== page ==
[David Spark] All right, I’m assuming you will echo the same comments, Radley, as well. Here is my question – for those people who are wanting to be CISOs, how do they best show that they’re learning the business and to show that, “Hey, I am CISO material.”
[Radley Meyers] Yeah, I think goes back to you are say a director of X group underneath the security arm, it’s finding, one, mentors that can help uplevel you to that communication expectation. So, that’s one piece. Two is getting exposure to more parts of the business, as Geoff was alluding to. Trying to get time with customers, trying to work within the product, organization. Whatever your weakness is, you need to find the mentors that are going to give you the insights and help uplevel you. And then the third piece is getting on the radar of your CEO. You are not probably reporting into your CEO. You’re probably a few levels down at that point. And so making sure that you understand the needs of the business through the chief executive so that you can start thinking like the chief executive.
[David Spark] And if you can demonstrate that, I’m sure that kind of lights a fire to the CEO, yes?
[Radley Meyers] Absolutely. Absolutely. Because a lot of the time if you have a CISO, the CEO is probably a little bit more read in on what they want out of a CISO. But if there is no CISO in the organization and they’re starting to think about hiring their first CISO, most CEOs don’t really even have a firm idea of what they want because the role is evolving so quickly and constantly. So, the more that you’re in front of them and as that vision of what they need out of their CISO for the position is evolving, you’re read in. You now can start to learn the things that that CEO is going to want out of the CISO, and then you’re on the gravy train.
[David Spark] That’s a really good point is that it seems that given that CEOs often don’t know what they want that if you can demonstrate, you will literally be the model. They can see it play itself out, and that seems like an easy walk right into the role.
[Geoff Belknap] Yeah, there are decades of precedent for roles like head of sales, or now head of revenue, or head of legal, which we call general counsel, or chief legal officer, or finance. But there is not a ton of precedent yet…I know this may be shocking…of what makes a great CISO. What’s a really good pairing of skills for an organization. You now, if you don’t already have a CISO…you have the opportunity to show that maybe you’re that person. Maybe you’re that set of skills. I think that’s a really wonderful opportunity. And I’ll tell you, the secret is understand the business in the same terms, vocabulary, and frame of mind that the rest of the business leaders, especially the CEO does. If you understand what the key elements are for that business to be successful and you can talk about them in the terms that the CEO can, you are already halfway to being amazing at the job if now you understand what are the technical decisions that you need to make or the technical equities that you need to balance to move that company forward in a more secure, trustworthy fashion.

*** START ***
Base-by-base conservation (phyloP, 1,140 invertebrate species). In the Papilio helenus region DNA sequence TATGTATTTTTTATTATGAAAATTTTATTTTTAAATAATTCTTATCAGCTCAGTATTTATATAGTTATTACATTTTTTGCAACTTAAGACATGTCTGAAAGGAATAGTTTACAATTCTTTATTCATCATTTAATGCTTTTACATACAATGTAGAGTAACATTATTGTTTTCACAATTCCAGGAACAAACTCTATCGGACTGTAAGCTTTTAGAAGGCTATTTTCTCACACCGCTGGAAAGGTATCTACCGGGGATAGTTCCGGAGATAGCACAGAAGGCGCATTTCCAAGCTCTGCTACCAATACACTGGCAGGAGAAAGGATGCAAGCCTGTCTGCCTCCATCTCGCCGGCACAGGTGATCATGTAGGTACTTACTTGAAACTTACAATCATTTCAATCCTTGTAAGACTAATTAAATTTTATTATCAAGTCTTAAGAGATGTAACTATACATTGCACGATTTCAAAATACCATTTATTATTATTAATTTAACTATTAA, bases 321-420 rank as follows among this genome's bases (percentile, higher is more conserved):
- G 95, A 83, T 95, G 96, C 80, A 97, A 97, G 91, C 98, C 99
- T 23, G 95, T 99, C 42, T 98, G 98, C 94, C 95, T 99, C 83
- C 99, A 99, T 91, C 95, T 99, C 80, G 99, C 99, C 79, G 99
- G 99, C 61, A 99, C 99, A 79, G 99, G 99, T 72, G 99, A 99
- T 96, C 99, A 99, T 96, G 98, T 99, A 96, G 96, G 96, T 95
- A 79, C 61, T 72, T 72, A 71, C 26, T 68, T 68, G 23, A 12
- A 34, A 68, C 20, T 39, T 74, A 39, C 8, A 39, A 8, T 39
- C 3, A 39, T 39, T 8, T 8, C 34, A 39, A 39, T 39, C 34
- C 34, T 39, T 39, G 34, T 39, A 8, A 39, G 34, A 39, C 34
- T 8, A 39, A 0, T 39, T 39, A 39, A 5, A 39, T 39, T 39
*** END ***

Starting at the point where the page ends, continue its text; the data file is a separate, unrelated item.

What’s the total cost of ownership?
[David Spark] Jerich Beason, Commercial CISO of Capital One, said, “Talk about the cost of not doing security, not the cost of doing it. Opportunities lost, customer churn, erosion of customer trust, regulatory and legal implications, and so on. Then lay out a plan to win in whatever industry you are in because of not security not despite it.” And this kind of sounds like he’s writing the roadmap of how you sort of define for the CEO what they need. What do you think, Radley?
[Radley Meyers] Yeah, it’s funny. We often use this approach in recruiting. It’s what’s it costing you to not have this person in the seat on a daily, weekly, monthly basis. Now my fee seems pretty minimal. And so we’re not so different. I think this goes back to the first point, which is this only works if you know the business well.
[David Spark] Good point. You can’t jump to this right away. You have to know the business first, and then you can do this.
[Radley Meyers] Exactly right. And so you should know what… If you want to be taken seriously in this regard, you need to be able to speak to kind of how having a mature security program impacts your customers, what that cost [Inaudible 00:08:26] You should know your customers both practically and theoretically, or the time that you’re wasting on product development, not having a dev sec ops functions well established, whatever it is. What’s the hiring plan for the company, and is this program prepared to scale? All of these are costs. And so if you can tie security into how you’re making product development more efficient or how you’re going to make the ease of hiring through whatever it is…through working with HR… If you cannot answer these questions then you can’t do the cost analysis and convey that in a way that’s going to be impactful.